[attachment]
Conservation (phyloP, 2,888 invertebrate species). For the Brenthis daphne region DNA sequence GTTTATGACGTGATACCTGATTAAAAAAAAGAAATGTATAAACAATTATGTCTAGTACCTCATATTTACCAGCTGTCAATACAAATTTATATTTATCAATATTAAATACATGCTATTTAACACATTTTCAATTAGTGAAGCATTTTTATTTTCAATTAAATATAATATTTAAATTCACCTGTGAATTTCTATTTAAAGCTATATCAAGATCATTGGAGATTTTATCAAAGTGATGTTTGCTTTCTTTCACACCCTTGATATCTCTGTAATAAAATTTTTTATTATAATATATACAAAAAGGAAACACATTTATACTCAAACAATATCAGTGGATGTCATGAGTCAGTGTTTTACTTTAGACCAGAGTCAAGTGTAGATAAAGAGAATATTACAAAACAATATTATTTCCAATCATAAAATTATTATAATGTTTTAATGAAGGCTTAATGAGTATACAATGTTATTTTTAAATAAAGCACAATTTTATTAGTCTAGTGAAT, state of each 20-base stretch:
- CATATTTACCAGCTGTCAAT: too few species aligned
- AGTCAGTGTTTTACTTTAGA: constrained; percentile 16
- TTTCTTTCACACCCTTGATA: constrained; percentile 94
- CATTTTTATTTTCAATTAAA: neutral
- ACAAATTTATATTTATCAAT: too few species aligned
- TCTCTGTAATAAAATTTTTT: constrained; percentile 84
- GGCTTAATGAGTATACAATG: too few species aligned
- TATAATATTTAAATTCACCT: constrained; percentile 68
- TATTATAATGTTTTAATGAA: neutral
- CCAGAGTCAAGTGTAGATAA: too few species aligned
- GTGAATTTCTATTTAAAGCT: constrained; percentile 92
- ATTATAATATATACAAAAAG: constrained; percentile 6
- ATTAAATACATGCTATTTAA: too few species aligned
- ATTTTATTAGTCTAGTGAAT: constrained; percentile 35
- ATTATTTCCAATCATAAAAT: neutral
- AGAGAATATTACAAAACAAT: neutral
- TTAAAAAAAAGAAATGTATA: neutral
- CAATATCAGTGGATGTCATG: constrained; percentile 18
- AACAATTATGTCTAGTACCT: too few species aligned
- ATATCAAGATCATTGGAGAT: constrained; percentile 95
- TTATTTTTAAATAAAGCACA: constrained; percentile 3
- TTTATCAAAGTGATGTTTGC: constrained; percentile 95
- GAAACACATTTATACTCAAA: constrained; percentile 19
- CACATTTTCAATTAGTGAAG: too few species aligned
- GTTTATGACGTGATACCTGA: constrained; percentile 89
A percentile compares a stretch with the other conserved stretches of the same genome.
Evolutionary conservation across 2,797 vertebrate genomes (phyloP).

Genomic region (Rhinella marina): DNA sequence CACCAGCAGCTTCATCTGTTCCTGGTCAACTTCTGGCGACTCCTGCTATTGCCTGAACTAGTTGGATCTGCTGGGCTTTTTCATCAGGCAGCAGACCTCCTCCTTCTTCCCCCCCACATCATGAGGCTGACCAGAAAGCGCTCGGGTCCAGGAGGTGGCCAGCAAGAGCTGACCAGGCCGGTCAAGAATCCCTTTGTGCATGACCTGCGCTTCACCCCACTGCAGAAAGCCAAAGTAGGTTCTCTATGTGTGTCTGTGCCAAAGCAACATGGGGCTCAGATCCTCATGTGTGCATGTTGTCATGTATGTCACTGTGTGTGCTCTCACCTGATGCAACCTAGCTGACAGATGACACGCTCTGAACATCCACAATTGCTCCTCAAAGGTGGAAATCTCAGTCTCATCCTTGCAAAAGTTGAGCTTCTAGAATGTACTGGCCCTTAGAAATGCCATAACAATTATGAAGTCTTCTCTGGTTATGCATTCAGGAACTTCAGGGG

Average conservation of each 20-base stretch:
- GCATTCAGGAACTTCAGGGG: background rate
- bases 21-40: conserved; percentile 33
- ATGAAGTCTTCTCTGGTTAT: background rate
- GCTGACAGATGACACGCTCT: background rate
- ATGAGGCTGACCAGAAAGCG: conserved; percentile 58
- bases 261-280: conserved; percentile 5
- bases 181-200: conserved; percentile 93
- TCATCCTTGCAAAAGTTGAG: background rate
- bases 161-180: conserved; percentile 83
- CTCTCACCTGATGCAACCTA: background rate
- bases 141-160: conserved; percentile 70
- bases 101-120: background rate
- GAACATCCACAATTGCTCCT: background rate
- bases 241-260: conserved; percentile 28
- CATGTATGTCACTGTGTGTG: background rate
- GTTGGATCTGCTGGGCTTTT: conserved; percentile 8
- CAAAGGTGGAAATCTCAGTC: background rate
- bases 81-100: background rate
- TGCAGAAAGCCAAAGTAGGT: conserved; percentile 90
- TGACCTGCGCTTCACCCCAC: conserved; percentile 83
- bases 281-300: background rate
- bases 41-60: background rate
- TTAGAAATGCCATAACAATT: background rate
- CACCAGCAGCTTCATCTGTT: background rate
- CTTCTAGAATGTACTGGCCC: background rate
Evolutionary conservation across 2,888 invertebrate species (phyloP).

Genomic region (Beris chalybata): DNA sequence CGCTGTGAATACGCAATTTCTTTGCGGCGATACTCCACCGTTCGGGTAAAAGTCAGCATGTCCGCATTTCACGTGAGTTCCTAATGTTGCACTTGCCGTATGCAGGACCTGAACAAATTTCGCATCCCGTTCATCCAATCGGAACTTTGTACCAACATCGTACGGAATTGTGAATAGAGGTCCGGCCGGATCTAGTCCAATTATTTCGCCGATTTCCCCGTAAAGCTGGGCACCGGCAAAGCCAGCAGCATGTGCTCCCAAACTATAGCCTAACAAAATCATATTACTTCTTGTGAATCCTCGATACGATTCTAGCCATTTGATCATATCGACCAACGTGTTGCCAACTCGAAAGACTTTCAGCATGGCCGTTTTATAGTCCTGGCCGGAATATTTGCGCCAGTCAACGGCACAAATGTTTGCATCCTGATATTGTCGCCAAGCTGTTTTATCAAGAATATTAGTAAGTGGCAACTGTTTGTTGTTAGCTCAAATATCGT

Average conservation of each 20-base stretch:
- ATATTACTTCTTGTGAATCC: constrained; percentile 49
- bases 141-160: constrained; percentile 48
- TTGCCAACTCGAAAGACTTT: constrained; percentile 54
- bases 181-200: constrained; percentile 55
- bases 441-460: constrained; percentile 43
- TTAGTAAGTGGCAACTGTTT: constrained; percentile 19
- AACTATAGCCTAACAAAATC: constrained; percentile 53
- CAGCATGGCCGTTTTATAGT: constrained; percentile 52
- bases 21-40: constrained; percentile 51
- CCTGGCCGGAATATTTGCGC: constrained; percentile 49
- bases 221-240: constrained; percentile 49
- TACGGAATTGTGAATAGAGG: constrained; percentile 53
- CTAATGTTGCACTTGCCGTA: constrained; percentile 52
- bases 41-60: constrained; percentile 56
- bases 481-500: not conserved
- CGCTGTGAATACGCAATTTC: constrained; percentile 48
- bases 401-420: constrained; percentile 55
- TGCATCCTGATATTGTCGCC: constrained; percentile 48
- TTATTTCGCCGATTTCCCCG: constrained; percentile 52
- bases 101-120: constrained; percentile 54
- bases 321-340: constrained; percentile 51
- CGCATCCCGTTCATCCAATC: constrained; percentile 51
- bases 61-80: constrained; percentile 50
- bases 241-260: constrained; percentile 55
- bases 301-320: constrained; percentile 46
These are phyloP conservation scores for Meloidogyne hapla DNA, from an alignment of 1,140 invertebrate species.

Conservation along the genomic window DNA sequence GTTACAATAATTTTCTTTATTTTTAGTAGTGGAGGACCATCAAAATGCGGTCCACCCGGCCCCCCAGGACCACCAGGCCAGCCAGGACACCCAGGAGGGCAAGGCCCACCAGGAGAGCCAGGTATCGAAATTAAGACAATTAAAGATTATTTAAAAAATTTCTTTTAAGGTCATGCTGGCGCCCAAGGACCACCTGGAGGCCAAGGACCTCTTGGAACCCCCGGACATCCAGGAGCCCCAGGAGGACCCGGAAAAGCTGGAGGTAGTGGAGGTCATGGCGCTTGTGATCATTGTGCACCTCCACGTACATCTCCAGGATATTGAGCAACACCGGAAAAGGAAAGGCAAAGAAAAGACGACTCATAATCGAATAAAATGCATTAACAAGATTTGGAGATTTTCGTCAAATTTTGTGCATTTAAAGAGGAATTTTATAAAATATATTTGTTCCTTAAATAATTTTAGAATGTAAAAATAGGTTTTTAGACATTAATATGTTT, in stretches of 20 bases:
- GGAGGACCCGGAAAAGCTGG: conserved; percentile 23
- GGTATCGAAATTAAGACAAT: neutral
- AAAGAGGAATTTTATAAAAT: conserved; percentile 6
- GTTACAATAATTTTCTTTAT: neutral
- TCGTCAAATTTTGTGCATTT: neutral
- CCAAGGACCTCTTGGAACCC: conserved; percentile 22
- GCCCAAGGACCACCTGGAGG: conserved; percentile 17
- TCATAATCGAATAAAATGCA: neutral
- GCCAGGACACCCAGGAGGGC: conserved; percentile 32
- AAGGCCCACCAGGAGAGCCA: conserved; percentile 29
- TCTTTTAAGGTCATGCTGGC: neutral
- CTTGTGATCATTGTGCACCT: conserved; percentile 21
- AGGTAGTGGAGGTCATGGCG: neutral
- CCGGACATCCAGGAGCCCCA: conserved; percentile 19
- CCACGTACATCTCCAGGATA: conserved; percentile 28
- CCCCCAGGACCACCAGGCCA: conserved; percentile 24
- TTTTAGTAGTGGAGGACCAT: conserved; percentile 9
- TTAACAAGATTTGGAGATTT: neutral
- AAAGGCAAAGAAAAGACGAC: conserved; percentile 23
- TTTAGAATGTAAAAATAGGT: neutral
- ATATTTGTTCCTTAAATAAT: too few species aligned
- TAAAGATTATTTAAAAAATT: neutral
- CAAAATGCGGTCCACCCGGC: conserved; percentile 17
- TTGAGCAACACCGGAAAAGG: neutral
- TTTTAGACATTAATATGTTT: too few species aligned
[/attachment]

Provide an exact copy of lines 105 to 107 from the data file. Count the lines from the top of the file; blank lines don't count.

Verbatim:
- TTTAGAATGTAAAAATAGGT: neutral
- ATATTTGTTCCTTAAATAAT: too few species aligned
- TAAAGATTATTTAAAAAATT: neutral